QUICK SNAP: LIVE FROM TALLINN
Orangutans, sharks, rhinos and so many other animals are facing the prospect of extinction in various corners of the planet. Forty-one-year old Chicago model-turned-filmmaker Katie Cleary travels to various developing countries – Indonesia, Mexico, South Africa, Kenya and others – in order to meet the brave people fighting daily for their conservation. Their task isn’t easy: they have to fend off violent poachers and trophy-hunters. The beautiful young woman meets various rescued animals in conversation facilities. They include the last two surviving female white rhinos. The last male died in 2008 (she also visits his tombstone).
While the efforts of these people are indeed commendable, and Cleary is bursting with compassion and good intentions, I wonder how those outside the developed world will relate to the American’s first feature documentary. The director, who often steps in front of the camera awkwardly interacting with both her subjects and the animals, is the epitome of the white saviour. She conveys anger and indignation with the conviction of a five-year-old child. At one point, she prays. A biblical passage from Genesis tells us that we should be good to animals. A constellation of Hollywood stars help Cleary to make her assertions: Clint Eastwood, Dan Richardson and Kristin Bauer. The thick imperial glasses might blur your view of these incredible animals.
All the hope in the film seems to emanate from the California State Capitol. This legislature has draft and created a string of legislation against animal cruelty, ranging from the banning of products tested on animals to offering vegan options to inmates in state penitentiaries. It is true that change starts at home, and that indeed we must applaud these legislators for sowing the seed of change. The problem is that there is no investigation as to what is happening in other parts of the world. The film gives us the false impression that the US is trailblazer in conservationism. At one point, a legislator boasts: “there are no such laws in the EU, or in any other countries in the world”, without offering any further details. In fact, the US became the first country on the world to withdraw from the Paris agreement in 2020, and it is indeed the second largest polluter on this planet. The self-proclaimed Land of the Free is hardly a role model and beacon of hope for environmentalists.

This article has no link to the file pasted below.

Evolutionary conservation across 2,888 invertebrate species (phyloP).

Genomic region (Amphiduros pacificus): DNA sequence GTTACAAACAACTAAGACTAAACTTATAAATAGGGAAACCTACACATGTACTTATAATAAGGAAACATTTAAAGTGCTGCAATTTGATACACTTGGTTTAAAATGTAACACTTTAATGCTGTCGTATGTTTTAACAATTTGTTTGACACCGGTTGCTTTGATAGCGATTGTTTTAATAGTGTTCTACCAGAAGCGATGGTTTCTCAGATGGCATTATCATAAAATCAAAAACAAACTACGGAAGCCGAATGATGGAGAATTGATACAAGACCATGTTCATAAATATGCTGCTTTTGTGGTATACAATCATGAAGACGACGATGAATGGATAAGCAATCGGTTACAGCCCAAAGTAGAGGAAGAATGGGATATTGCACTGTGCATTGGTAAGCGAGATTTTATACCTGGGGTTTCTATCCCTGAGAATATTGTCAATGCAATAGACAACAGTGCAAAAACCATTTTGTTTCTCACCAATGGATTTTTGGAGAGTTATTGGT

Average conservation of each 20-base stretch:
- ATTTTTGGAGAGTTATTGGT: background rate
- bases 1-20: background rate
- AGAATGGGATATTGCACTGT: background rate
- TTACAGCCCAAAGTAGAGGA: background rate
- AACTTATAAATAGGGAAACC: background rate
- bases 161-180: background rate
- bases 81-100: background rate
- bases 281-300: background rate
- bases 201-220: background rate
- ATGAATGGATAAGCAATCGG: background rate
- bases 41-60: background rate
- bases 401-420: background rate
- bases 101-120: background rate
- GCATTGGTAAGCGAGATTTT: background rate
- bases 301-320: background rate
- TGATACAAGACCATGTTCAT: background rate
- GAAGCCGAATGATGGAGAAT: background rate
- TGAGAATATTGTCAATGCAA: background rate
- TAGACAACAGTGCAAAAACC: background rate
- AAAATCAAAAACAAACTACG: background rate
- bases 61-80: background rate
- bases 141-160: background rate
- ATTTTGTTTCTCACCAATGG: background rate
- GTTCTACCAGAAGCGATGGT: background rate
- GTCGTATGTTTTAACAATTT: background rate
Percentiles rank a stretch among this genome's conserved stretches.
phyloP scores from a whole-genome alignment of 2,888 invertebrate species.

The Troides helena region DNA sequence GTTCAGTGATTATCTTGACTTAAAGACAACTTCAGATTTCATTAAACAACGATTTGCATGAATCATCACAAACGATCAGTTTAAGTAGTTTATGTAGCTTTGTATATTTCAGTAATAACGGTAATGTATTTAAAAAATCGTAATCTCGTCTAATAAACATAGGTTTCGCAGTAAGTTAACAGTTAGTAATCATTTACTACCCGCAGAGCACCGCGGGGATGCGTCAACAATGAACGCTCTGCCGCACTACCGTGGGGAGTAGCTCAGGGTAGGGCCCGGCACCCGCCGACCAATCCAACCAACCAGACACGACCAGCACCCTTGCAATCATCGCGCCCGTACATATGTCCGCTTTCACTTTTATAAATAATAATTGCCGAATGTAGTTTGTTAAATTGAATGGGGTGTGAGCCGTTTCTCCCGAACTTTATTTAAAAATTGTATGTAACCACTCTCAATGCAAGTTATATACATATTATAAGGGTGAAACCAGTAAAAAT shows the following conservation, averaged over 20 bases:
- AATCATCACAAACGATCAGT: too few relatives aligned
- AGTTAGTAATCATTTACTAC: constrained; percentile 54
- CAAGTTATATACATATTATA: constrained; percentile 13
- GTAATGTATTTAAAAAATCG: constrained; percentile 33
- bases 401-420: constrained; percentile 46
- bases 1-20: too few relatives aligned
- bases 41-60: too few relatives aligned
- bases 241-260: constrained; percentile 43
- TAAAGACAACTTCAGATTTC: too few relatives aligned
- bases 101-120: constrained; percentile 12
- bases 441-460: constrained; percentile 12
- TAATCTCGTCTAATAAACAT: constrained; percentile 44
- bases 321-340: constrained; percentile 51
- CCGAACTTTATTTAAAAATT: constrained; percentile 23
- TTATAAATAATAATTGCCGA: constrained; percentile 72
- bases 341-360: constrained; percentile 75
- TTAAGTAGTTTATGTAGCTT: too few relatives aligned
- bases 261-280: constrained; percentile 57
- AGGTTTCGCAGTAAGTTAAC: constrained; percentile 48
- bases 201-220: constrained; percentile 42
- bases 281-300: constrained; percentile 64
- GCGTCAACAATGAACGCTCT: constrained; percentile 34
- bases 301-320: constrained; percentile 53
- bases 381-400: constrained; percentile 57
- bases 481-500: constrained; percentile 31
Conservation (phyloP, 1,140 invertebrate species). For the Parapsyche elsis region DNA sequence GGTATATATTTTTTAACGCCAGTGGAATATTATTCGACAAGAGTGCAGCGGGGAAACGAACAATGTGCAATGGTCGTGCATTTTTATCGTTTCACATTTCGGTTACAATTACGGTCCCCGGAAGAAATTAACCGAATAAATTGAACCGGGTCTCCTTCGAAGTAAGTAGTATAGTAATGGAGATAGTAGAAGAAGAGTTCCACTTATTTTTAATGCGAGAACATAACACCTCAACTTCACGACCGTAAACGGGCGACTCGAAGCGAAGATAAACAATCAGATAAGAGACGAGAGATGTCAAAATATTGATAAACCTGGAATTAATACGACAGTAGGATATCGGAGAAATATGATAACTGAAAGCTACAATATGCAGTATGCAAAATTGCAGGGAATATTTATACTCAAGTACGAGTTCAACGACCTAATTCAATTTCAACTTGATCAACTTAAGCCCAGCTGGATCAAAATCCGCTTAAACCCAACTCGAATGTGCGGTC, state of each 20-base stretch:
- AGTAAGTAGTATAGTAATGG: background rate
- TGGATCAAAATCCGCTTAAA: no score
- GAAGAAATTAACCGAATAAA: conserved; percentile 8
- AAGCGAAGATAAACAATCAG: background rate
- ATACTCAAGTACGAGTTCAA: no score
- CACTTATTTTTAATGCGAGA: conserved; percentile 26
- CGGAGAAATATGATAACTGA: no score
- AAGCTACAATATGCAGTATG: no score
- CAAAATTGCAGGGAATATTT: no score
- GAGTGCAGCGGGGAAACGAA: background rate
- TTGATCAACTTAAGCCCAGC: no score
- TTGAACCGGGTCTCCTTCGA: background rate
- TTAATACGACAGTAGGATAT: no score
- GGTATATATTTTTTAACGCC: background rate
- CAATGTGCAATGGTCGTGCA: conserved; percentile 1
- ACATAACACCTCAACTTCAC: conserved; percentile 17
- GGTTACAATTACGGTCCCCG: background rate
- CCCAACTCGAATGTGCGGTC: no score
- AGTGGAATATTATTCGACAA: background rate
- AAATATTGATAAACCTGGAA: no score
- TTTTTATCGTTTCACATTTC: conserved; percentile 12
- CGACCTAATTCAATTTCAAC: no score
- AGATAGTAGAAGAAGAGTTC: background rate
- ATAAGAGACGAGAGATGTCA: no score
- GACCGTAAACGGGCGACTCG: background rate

The final third of this 75-minute movie becomes a little more interesting, when Clearly addresses animal cruelty on her very own turf. She visits a dairy farm at an undisclosed location in the US, and a hunting ground in the state of Florida. She also invites consumers to reflect upon the nature of the products that they buy, encouraging them to seek the “cruelty-free” label. In the director’s naive conception the absence of such marker is irrefutable evidence that an animal has suffered, a myth busted by far more enlightening documentaries such as Seaspiracy (Ali Tabrizi, 2021). This is just one of the many empty claims that the director makes, in a film that lacks statistics and in-depth political contextualisation. Cleary also suggests that veganism is only way into the future, quoting English primatologist Jane Goodall in order to support her. Yet another well-intentioned yet simplistic proposition. The director cares for the Orangutans of Sumatra, and chastises the greedy people who cut down their forest in order to plant palm tree, leaving the apes without natural habitat. Which is fair enough. However she fails to note that vegans indeed eat the palm oil from these trees. Vegan Society’s spokeswoman Sam Calvert admits that including palm oil in a cruelty-free diet is “not a straightforward question”. The conservation debate is not that black and white. And abject proselytism is not the answer.
Why on Earth has just premiered at 26th Tallinn Black Nights Film Festival as part of the Doc@Just section.